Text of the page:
After graduating from the writing program at the University of Iowa in 1978, Jayne Anne Phillips published numerous short stories and won several Pushcart prizes for her fiction. Her first major success came with Black Tickets (1979), a collection of stories narrated by disturbed characters, such as the nymphet in “Lechery” and the murderer in “Gemcrack.” Two other short-story collections, How Mickey Made It (1981) and Fast Lanes (1984), also received considerable critical attention, much of it positive. In 1984, Phillips published her first novel, Machine Dreams, a family saga narrated by four characters, and this book established her as an important fiction writer.
Her second novel, Shelter, also uses multiple voices and disturbed narrators, this time in a tale set at a girls’ summer camp in rural Appalachia. With a careful eye and the tools of a psychoanalyst, Phillips probes the troubled lives of two sisters, a little boy, and an escaped convict, all of whom become entangled in a complex relationship that culminates in a violent encounter with another former convict. Though not a great work, mainly because of its heavy-handed use of symbolism and its plethora of characters with serious emotional baggage, Shelter succeeds as art. The descriptions, rich in olfactory and auditory images, convey an impression of summer camp that lingers long after the novel is finished.
The story is told in alternating chapters from the points of view of four characters: fifteen-year-old Lenny, a Girl Guide; her younger sister, Alma, also a Girl Guide; the cook’s son, Buddy Carmody, who has just reached school age; and Parson, an escaped convict and religious fanatic, who has tracked his former cellmate to the outskirts of Camp Shelter in Shelter County, West Virginia. Parson has moved into an abandoned shack near Turtle Hole, a remote pond, and taken a job on a pipe crew. Phillips spends most of her novel delineating the characters and setting the stage for the tragic ending, which comes unexpectedly while Lenny, Alma, and their friends Cap and Delia are swimming in Turtle Hole.
The title Shelter suggests the theme of the novel. All the children are the victims of physical and psychological abuse. To escape their dysfunctional families and haunting memories, they have created shelters for themselves, retreating into their dreams or the intimacy of close friendships to escape reality. The camp offers the children a temporary refuge from their unfortunate home lives and the predatory dangers of the surrounding forest, into which they venture each night.
Except for the epilogue, which is dated four months later, the entire story takes place in late July of 1963, at the height of the Cold War, when Americans were busy building bomb shelters. Camp Shelter is a microcosm of America at this time, gripped by paranoia. Mrs. Virginia Thompson-Warner, the headmistress, has managed to create a pocket of civilization, as well as civility, in the heart of the wilderness. She requires the junior Girl Guides to attend Heritage classes and hear about the Soviet menace, including a furnace for burning Americans in the Soviet embassy in Washington. This camp-sponsored paranoia fosters fear among the younger children but provokes ridicule from the older campers, including Lenny and Cap.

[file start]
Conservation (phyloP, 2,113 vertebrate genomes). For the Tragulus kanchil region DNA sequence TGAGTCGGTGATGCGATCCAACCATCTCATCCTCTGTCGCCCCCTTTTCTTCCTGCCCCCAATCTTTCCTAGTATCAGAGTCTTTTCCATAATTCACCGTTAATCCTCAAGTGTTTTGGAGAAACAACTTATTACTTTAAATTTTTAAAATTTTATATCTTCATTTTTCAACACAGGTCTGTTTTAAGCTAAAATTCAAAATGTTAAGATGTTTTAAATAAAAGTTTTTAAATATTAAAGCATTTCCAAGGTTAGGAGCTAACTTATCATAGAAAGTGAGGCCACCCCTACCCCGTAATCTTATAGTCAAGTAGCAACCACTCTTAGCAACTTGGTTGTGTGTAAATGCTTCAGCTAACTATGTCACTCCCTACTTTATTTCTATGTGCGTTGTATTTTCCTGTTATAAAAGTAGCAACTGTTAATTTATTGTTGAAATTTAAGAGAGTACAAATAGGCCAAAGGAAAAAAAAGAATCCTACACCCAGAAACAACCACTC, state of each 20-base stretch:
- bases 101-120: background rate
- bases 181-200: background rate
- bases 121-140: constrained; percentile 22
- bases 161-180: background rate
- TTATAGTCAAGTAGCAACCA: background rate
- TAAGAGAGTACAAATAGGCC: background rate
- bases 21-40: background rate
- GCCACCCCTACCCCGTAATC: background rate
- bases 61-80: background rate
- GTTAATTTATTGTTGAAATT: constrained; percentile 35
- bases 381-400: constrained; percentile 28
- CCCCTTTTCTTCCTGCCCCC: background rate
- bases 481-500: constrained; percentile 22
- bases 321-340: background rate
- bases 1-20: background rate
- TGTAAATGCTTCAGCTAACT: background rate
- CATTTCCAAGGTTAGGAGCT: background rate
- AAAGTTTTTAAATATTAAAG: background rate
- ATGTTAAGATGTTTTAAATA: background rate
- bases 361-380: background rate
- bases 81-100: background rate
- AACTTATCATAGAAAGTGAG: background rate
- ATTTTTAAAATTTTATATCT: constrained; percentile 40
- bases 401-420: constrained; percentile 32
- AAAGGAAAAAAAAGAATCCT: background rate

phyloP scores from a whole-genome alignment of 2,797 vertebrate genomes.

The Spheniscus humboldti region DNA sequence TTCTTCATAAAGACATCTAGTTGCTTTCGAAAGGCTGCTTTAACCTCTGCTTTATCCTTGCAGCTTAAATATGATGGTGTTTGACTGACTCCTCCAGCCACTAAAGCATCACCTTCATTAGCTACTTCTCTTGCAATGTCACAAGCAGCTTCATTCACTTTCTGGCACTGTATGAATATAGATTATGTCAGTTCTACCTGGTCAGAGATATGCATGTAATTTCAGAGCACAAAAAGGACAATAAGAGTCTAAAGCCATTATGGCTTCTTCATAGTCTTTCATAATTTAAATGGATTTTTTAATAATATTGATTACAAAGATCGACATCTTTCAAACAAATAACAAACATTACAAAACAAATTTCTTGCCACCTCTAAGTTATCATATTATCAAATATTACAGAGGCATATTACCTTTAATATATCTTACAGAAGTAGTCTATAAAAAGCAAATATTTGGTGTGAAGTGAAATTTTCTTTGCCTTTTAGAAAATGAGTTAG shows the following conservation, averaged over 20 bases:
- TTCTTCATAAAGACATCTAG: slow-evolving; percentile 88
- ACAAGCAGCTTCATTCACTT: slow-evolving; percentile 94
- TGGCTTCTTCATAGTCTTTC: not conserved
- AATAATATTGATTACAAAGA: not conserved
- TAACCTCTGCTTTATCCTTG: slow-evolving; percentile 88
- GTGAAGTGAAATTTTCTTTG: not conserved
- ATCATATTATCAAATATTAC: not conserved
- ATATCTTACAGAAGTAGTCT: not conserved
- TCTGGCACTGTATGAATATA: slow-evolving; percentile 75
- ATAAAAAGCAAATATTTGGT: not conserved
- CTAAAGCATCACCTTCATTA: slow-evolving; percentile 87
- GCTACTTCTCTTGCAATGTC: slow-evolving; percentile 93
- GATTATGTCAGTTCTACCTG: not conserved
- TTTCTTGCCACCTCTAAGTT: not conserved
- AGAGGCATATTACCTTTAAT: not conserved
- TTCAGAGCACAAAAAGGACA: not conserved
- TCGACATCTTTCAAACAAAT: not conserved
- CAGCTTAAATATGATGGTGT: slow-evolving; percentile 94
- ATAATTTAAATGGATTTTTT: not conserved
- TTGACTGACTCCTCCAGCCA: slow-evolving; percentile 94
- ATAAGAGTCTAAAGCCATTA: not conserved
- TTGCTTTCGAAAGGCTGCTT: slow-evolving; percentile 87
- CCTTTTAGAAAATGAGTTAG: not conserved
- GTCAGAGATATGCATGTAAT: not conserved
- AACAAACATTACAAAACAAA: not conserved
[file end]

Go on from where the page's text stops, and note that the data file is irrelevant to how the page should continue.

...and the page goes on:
Male workers in the area pose a more immediate threat to camp security. They are laying pipes in ditches, an activity with obvious Freudian implications, and Mrs. Thompson-Warner has forbidden them from coming near the camp. To the men, especially Parson, the girls are like a choir of angels or myriad sirens beckoning them with their songs. The workers speculate about the older girls and crack crude jokes. The only males permitted in the camp are Buddy, who occasionally visits the kitchen where his mother works, and Frank, the camp bugler, who is loved by all the girls. During one visit to Turtle Hole at night, Lenny and Cap see Frank fishing from a rock and lure him into the water for a hasty but passionate sexual encounter. Afterward, frightened by their impulsive behavior, they scurry back to camp.
The girls seem to regard Camp Shelter as a haven and associate the forest with the mysteries of adulthood and their repressed memories of abuse. As a child, Lenny was molested by her father, who allowed her to drink beer and then touched her in her sleep. Whenever Lenny thinks of home, she is filled with a sense of panic. Cap is also trying to escape her home life, in particular the memories of her parents’ fighting and the reality of their recent divorce, which...